Age: 32 years old
Location: Washington D.C.
Years with Migraines: Approx 13 years
Occupation: Environmental conservation for the federal government
How long have you had migraines?
I believe they started when I was 20. My dad gets migraines and I’m a total physical carbon copy of my dad, minus the beard. Unfortunately, I think it was a genetic curse.
When do you usually get migraines?
I’ve been keeping an iPhone-based migraine journal for 4 years now, ever since I got a neurologist, and the frustrating thing is that like many people I have stacking triggers. It’s not that alcohol will necessarily give me a migraine, but if I haven’t gotten enough sleep or the barometric pressure is high or someone is wearing heavy perfume, and then I have just a sip of wine, then I’ll be stacking triggers and might get a migraine. I tend to develop most of my migraines in the late afternoon, though I also get them at other times.
What have you tried pre-Cefaly?
Oh my gosh, so many things! Some things I decided to try on my own and some things were recommended to me by my neurologist. I tried cutting out caffeine and alcohol. I also tried cutting out sugar for a month, which was a terrible idea. I don’t recommend that to anybody. I tried herbal supplements. I actually went to an herbalist. I tried a preventative pill called topiramate, but I was tired and cold all the time and food lost all flavor–plus I still had migraines. That was the only preventative medication I tried because the other ones were not recommended to me for various reasons. I’d just been maintaining my headache journal, limiting alcohol, trying to get enough sleep, and taking medicine when I got migraines. The migraines were too frequent, and I was getting frustrated. I wanted to try a new preventative treatment. However, my husband and I were about to start a family, and I didn’t want to try anything that would conflict with that. So my neurologist recommended Cefaly and I ordered it in late December 2017.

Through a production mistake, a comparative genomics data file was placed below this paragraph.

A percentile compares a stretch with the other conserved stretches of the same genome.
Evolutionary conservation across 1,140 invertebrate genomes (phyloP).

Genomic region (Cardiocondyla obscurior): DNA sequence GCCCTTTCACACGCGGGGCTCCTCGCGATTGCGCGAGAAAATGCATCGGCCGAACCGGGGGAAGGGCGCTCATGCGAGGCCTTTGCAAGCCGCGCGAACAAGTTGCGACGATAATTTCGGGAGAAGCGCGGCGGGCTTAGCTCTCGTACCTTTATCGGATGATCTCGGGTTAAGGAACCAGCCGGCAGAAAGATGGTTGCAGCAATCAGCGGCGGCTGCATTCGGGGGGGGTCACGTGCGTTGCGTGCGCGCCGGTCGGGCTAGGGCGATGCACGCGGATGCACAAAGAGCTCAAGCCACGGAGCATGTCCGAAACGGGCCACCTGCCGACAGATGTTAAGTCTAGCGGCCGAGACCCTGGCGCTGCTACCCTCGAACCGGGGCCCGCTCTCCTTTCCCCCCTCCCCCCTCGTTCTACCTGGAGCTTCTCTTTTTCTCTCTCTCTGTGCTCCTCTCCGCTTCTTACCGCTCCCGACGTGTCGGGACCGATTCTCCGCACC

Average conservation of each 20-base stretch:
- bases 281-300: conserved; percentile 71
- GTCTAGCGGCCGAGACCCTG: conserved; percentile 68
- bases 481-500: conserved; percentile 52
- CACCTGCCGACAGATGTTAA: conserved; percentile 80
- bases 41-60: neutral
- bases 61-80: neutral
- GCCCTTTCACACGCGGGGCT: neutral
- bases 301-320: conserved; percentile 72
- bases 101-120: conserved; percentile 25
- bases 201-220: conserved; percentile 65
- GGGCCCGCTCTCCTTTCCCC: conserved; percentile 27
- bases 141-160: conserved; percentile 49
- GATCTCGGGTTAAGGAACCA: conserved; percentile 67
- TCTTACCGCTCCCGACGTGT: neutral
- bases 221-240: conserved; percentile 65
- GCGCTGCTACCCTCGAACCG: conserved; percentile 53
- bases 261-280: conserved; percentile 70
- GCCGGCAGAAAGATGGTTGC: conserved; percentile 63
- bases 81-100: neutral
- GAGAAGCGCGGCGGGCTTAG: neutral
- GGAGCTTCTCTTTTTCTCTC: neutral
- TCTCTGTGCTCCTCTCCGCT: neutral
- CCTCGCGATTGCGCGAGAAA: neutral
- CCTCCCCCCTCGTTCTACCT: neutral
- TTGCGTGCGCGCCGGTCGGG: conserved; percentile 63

What does your migraine feel like?
Usually my migraines start on one side in my temple (often on the right side). They start off hurting a little and I do that thing that all migraine sufferers do–I push on my temple with my fingers–and every now and then they go away without medication. I’d often take ibuprofen early to nip it in the bud because if I wait until the pain is worse and take a triptan, it doesn’t always go away. If I don’t catch it in time, it sometimes gets worse and worse and spreads to the other temple, the middle of my head, and behind my eyes. For me it’s a constant deep ache – it’s not a throbbing sensation.
How did you hear about Cefaly?
My neurologist told me about it.
What’s your Cefaly experience like?
It’s been so great! The first couple weeks on it I was still getting migraines basically at my normal frequency, but the first change I noticed was that every singe one of those migraines would go away with a single ibuprofen or other pill (this was late December and early January). Then starting in late January I went an entire month without a headache. Unfortunately I did have two headaches in late February, but the Cefaly helped them go away both times. I have no idea what caused them, but I suspect the first one was because of a rideshare where the driver was wearing strong cologne. The Cefaly acute setting did help both of those headaches go away. A headache going away without pills for me is unheard of, so I’m really happy. I’d say there’s been about a 90% reduction in the frequency and a 75% reduction in the severity of my migraines, which is fantastic.
What made you want to share your story?
I’m very grateful. I think it’s such a great product, and I feel so fortunate to have discovered it. I made my dad get a Cefaly too, and it’s working wonders for him as well!
Want to share your story too? We’d love to hear from you! Please send an email to m DOT coder AT cefaly DOT us. Please include your name, contact information, and let us know where you’re located so we can set up a good time to talk.
If you’re wondering if Cefaly is right for you, click here for more information and, of course, check with your doctor.